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Assembly Member González-Rojas and Cycling Advocates Call on Governor to Sign MTA Bike Access Bill

Assembly Member Jessica González-Rojas, Senators Jessica Ramos and Alessandra Biaggi and others call on Gov. Hochul to sign a bill that would require the MTA to prioritize bike and pedestrian access (Assembly Member Jessica González-Rojas)

Nov. 19, 2021 By Allie Griffin

Assembly Member Jessica González-Rojas joined cycling advocates Thursday to call on the governor to sign her bill that would require the MTA to prioritize bicycle access.

González-Rojas and State Sen. Alessandra Biaggi (D-Bronx), who sponsored the bill in the state Senate, gathered with advocates at the foot of the Brooklyn Bridge Thursday to put pressure on Gov. Kathy Hochul to sign their bill into law.

The legislation — which unanimously passed both the Senate and Assembly in June — would require the MTA to develop a strategic plan to promote both bike and pedestrian access on all MTA bridges and commuter rail stations across New York. It also would require the agency to prioritize such access when planning new capital projects.

“For New York to build back better itself we have to center access and equity in infrastructure,” González-Rojas said. “Increasing bike and pedestrian access to MTA bridges are essential to that goal.”

She said the bill is about combating climate change and helping immigrants — such as the many immigrants who work as delivery people.

“This is important for deliveristas trying to do their work and for cyclists who want to sustain their health during a global pandemic,” González-Rojas said. “It’s an immigrant justice issue and an environmental justice imperative.”

Additionally, the legislation calls for extra members — who are experts on bike and pedestrian access — to be added to advisory councils for New York’s transportation systems — including one such new member to the Long Island Rail Road Commuter’s Council, one to the Metro-North Rail Commuter’s Council, and three to the New York City Transit Authority Advisory Council.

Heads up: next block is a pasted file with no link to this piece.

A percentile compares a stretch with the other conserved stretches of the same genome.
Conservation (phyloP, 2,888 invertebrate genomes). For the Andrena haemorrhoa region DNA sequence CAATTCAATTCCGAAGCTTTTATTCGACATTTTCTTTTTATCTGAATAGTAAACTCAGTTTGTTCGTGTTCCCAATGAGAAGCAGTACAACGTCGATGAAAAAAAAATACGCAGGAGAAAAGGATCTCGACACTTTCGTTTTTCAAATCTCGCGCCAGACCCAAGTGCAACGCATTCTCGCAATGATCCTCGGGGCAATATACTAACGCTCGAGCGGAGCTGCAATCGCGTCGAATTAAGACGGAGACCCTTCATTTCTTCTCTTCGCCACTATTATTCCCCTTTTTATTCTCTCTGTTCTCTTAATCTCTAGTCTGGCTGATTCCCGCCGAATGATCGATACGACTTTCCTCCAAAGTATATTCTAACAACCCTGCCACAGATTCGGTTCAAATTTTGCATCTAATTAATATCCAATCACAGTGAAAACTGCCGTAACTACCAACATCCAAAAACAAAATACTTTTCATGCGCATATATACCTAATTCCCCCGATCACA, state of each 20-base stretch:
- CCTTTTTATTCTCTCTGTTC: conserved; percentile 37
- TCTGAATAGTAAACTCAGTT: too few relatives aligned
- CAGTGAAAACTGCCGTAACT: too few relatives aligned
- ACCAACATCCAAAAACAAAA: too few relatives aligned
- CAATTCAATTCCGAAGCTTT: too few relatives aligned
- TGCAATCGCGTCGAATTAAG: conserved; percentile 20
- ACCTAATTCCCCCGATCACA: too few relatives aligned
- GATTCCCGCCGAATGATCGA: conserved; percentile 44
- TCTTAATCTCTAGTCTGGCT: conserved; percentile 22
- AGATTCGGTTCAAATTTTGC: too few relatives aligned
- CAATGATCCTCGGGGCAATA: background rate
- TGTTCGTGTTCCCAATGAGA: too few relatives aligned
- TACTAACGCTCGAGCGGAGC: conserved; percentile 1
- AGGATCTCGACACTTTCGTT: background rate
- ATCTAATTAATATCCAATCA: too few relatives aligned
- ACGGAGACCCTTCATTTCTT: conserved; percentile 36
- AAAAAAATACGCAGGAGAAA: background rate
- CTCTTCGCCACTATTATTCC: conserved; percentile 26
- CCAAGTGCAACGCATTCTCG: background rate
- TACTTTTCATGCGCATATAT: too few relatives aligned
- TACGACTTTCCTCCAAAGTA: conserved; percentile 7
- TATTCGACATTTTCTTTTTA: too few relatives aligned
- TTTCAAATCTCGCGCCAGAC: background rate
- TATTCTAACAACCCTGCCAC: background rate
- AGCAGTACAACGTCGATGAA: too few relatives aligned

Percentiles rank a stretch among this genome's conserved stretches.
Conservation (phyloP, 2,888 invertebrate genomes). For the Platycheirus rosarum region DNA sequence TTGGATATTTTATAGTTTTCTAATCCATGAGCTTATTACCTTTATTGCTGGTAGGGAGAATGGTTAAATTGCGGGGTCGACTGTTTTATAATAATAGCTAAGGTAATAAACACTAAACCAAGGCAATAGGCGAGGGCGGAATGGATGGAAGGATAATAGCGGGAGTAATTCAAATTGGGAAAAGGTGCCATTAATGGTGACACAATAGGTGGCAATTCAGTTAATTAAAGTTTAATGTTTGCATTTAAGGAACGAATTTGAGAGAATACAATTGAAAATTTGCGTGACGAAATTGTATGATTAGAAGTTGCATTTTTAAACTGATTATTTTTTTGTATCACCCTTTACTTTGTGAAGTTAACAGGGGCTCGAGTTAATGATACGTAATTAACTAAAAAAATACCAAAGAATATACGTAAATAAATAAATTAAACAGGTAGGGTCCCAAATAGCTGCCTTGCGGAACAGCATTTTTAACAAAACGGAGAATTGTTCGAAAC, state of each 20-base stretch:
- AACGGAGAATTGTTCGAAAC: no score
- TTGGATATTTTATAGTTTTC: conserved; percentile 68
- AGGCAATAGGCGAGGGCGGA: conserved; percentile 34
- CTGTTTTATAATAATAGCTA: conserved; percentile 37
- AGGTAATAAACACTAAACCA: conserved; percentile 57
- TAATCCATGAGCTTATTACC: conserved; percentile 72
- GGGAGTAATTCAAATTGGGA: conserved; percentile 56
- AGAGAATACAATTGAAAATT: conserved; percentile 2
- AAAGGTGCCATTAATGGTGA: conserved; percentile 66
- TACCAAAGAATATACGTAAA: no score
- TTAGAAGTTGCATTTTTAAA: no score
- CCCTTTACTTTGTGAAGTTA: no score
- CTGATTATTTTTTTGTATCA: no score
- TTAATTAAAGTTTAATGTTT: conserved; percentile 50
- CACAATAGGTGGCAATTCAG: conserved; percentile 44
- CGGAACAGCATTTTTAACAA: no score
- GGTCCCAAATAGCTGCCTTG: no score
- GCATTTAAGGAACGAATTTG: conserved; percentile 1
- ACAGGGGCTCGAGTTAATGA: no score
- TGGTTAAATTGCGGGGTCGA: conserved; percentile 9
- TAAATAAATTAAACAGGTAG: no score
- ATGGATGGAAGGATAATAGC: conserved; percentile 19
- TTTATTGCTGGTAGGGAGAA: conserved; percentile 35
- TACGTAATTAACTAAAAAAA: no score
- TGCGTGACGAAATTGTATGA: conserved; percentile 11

If the bill were to become law, the MTA would be required to conduct a report on bike and pedestrian access within the transit system and future projects. The agency would need to submit the report to the governor and state legislature — and make it available online — within one year.

“With nearly 800,000 New Yorkers cycling regularly, we have a responsibility to ensure that our infrastructure is safe, welcoming, and accessible to cyclists and pedestrians,” Biaggi said. “Implementing this bill will allow us to bring our public transportation system into the 21st century while advancing towards our climate goals.”

The organizers cited the city’s decision to remove a car lane and convert it into a bicycle lane on the Brooklyn Bridge as an example of a sustainable and equitable transportation policy that MTA should follow.

“New York continues to experience a bike boom and it is time for the MTA to catch up,” said Juan Restrepo, a Queens-based organizer at Transportation Alternatives. “As we celebrate a new bike lane on the Brooklyn Bridge, the MTA refuses to open access for cyclists and pedestrians on the Verrazzano Bridge and other state-operated bridges.”

Restrepo said signing the bill would be a step towards bringing the MTA up to speed with the needs of New York City.

“For the sake of our climate, our safety, and for commuters across the region, we urge Governor Hochul to sign this bill without delay,” he said.

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